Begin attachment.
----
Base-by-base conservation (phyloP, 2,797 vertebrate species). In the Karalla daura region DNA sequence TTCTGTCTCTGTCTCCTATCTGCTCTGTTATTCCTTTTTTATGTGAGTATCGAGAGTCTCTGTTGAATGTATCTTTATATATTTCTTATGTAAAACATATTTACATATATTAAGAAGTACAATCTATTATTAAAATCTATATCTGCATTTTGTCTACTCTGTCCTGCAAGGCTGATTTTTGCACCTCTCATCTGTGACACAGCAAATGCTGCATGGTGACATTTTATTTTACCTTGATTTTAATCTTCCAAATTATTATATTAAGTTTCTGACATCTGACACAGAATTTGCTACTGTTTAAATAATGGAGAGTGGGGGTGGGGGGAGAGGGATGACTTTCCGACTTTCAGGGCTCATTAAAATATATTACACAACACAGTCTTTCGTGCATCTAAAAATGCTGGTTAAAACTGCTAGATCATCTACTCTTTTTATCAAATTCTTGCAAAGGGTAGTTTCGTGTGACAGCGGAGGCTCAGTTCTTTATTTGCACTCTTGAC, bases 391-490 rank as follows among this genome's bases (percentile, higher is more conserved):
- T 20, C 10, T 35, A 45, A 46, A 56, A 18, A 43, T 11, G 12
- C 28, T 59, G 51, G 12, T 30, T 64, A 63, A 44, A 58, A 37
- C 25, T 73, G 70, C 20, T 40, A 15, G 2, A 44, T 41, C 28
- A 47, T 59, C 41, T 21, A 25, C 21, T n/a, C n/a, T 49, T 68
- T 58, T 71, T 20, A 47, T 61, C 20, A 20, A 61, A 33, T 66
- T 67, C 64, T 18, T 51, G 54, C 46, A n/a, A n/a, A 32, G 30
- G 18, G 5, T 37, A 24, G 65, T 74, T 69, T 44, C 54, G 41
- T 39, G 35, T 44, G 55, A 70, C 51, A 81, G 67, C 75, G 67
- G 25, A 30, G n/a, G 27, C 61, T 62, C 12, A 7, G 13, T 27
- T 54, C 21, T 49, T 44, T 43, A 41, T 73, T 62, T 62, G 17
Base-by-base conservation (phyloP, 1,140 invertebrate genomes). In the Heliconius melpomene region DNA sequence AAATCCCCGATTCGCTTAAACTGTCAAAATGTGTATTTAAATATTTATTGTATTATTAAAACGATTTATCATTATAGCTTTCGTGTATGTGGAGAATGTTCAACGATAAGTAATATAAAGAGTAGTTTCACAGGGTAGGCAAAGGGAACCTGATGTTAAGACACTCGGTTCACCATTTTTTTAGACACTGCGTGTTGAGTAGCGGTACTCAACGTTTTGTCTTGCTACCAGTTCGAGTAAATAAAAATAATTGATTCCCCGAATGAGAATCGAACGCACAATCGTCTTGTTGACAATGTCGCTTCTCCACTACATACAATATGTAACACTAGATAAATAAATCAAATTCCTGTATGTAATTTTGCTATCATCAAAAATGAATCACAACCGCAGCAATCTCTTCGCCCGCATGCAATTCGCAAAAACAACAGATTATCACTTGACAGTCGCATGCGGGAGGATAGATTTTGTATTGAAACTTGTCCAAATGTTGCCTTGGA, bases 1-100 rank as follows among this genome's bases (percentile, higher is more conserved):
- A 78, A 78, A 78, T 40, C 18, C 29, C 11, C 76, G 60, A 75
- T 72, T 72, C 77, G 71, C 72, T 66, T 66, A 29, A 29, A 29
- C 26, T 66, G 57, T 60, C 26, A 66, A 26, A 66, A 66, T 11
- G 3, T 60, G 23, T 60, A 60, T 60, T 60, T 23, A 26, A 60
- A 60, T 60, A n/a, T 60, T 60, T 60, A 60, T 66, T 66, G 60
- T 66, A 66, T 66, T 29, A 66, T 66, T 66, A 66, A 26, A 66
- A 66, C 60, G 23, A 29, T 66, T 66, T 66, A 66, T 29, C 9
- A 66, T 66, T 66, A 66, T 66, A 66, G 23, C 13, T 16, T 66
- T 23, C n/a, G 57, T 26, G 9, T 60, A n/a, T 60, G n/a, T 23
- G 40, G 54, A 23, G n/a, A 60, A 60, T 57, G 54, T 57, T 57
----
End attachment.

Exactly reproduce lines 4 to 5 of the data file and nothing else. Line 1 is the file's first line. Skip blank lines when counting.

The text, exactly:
- C 25, T 73, G 70, C 20, T 40, A 15, G 2, A 44, T 41, C 28
- A 47, T 59, C 41, T 21, A 25, C 21, T n/a, C n/a, T 49, T 68